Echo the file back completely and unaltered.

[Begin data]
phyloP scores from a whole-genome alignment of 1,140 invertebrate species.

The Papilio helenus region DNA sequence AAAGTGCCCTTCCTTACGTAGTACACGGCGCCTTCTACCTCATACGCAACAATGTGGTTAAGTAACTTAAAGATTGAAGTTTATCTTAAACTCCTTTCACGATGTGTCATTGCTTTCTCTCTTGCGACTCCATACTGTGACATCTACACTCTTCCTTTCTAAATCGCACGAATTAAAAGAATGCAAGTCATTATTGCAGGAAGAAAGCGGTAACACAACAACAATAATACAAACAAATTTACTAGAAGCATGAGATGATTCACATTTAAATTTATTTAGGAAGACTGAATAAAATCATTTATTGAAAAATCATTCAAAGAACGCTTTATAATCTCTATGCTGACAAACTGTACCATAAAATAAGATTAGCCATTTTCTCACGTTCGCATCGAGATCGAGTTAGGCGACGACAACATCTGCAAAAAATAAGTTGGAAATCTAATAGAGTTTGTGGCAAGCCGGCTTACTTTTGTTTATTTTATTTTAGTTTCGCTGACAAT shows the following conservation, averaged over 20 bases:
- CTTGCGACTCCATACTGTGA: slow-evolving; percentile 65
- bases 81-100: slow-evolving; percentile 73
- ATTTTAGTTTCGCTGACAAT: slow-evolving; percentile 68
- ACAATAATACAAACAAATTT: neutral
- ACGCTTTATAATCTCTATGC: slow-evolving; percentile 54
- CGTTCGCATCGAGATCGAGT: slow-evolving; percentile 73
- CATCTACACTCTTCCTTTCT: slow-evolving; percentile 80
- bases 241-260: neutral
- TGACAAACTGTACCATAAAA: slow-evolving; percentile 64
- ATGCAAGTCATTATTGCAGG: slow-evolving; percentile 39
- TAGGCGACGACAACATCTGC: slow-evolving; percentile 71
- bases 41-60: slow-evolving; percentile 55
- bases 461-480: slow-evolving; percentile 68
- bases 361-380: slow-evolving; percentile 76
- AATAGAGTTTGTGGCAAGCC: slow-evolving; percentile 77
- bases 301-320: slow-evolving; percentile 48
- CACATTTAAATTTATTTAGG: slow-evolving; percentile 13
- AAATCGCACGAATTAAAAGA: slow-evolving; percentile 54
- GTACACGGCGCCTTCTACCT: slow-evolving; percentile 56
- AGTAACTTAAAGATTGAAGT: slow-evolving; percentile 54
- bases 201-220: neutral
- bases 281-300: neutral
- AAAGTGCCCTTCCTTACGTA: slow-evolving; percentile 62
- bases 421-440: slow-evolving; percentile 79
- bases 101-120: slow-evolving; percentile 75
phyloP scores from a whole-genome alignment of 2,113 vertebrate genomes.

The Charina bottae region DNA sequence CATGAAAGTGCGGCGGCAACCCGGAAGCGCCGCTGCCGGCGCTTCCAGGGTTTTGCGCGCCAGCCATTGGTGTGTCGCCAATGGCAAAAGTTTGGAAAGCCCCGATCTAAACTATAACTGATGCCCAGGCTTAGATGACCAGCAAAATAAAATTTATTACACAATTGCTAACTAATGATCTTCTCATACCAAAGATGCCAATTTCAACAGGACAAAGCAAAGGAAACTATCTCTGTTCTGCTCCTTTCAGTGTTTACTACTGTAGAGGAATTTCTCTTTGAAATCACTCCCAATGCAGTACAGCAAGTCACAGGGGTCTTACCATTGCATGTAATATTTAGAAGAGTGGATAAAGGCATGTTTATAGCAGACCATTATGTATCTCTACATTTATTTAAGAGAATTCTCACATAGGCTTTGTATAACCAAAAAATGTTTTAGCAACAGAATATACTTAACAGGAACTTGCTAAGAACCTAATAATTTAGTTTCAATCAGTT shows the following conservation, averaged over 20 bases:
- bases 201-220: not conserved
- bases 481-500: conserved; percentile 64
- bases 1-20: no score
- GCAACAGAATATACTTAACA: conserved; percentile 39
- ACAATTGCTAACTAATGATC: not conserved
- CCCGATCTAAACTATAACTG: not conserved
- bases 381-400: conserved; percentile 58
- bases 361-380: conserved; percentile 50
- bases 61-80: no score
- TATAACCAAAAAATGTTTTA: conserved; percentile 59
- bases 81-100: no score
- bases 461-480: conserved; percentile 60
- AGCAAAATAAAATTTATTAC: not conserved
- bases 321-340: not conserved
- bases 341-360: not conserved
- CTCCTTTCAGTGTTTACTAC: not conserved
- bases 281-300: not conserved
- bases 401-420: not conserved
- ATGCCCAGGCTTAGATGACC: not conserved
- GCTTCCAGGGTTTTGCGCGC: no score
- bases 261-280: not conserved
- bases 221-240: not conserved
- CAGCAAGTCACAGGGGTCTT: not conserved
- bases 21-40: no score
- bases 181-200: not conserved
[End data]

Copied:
phyloP scores from a whole-genome alignment of 1,140 invertebrate species.

The Papilio helenus region DNA sequence AAAGTGCCCTTCCTTACGTAGTACACGGCGCCTTCTACCTCATACGCAACAATGTGGTTAAGTAACTTAAAGATTGAAGTTTATCTTAAACTCCTTTCACGATGTGTCATTGCTTTCTCTCTTGCGACTCCATACTGTGACATCTACACTCTTCCTTTCTAAATCGCACGAATTAAAAGAATGCAAGTCATTATTGCAGGAAGAAAGCGGTAACACAACAACAATAATACAAACAAATTTACTAGAAGCATGAGATGATTCACATTTAAATTTATTTAGGAAGACTGAATAAAATCATTTATTGAAAAATCATTCAAAGAACGCTTTATAATCTCTATGCTGACAAACTGTACCATAAAATAAGATTAGCCATTTTCTCACGTTCGCATCGAGATCGAGTTAGGCGACGACAACATCTGCAAAAAATAAGTTGGAAATCTAATAGAGTTTGTGGCAAGCCGGCTTACTTTTGTTTATTTTATTTTAGTTTCGCTGACAAT shows the following conservation, averaged over 20 bases:
- CTTGCGACTCCATACTGTGA: slow-evolving; percentile 65
- bases 81-100: slow-evolving; percentile 73
- ATTTTAGTTTCGCTGACAAT: slow-evolving; percentile 68
- ACAATAATACAAACAAATTT: neutral
- ACGCTTTATAATCTCTATGC: slow-evolving; percentile 54
- CGTTCGCATCGAGATCGAGT: slow-evolving; percentile 73
- CATCTACACTCTTCCTTTCT: slow-evolving; percentile 80
- bases 241-260: neutral
- TGACAAACTGTACCATAAAA: slow-evolving; percentile 64
- ATGCAAGTCATTATTGCAGG: slow-evolving; percentile 39
- TAGGCGACGACAACATCTGC: slow-evolving; percentile 71
- bases 41-60: slow-evolving; percentile 55
- bases 461-480: slow-evolving; percentile 68
- bases 361-380: slow-evolving; percentile 76
- AATAGAGTTTGTGGCAAGCC: slow-evolving; percentile 77
- bases 301-320: slow-evolving; percentile 48
- CACATTTAAATTTATTTAGG: slow-evolving; percentile 13
- AAATCGCACGAATTAAAAGA: slow-evolving; percentile 54
- GTACACGGCGCCTTCTACCT: slow-evolving; percentile 56
- AGTAACTTAAAGATTGAAGT: slow-evolving; percentile 54
- bases 201-220: neutral
- bases 281-300: neutral
- AAAGTGCCCTTCCTTACGTA: slow-evolving; percentile 62
- bases 421-440: slow-evolving; percentile 79
- bases 101-120: slow-evolving; percentile 75
phyloP scores from a whole-genome alignment of 2,113 vertebrate genomes.

The Charina bottae region DNA sequence CATGAAAGTGCGGCGGCAACCCGGAAGCGCCGCTGCCGGCGCTTCCAGGGTTTTGCGCGCCAGCCATTGGTGTGTCGCCAATGGCAAAAGTTTGGAAAGCCCCGATCTAAACTATAACTGATGCCCAGGCTTAGATGACCAGCAAAATAAAATTTATTACACAATTGCTAACTAATGATCTTCTCATACCAAAGATGCCAATTTCAACAGGACAAAGCAAAGGAAACTATCTCTGTTCTGCTCCTTTCAGTGTTTACTACTGTAGAGGAATTTCTCTTTGAAATCACTCCCAATGCAGTACAGCAAGTCACAGGGGTCTTACCATTGCATGTAATATTTAGAAGAGTGGATAAAGGCATGTTTATAGCAGACCATTATGTATCTCTACATTTATTTAAGAGAATTCTCACATAGGCTTTGTATAACCAAAAAATGTTTTAGCAACAGAATATACTTAACAGGAACTTGCTAAGAACCTAATAATTTAGTTTCAATCAGTT shows the following conservation, averaged over 20 bases:
- bases 201-220: not conserved
- bases 481-500: conserved; percentile 64
- bases 1-20: no score
- GCAACAGAATATACTTAACA: conserved; percentile 39
- ACAATTGCTAACTAATGATC: not conserved
- CCCGATCTAAACTATAACTG: not conserved
- bases 381-400: conserved; percentile 58
- bases 361-380: conserved; percentile 50
- bases 61-80: no score
- TATAACCAAAAAATGTTTTA: conserved; percentile 59
- bases 81-100: no score
- bases 461-480: conserved; percentile 60
- AGCAAAATAAAATTTATTAC: not conserved
- bases 321-340: not conserved
- bases 341-360: not conserved
- CTCCTTTCAGTGTTTACTAC: not conserved
- bases 281-300: not conserved
- bases 401-420: not conserved
- ATGCCCAGGCTTAGATGACC: not conserved
- GCTTCCAGGGTTTTGCGCGC: no score
- bases 261-280: not conserved
- bases 221-240: not conserved
- CAGCAAGTCACAGGGGTCTT: not conserved
- bases 21-40: no score
- bases 181-200: not conserved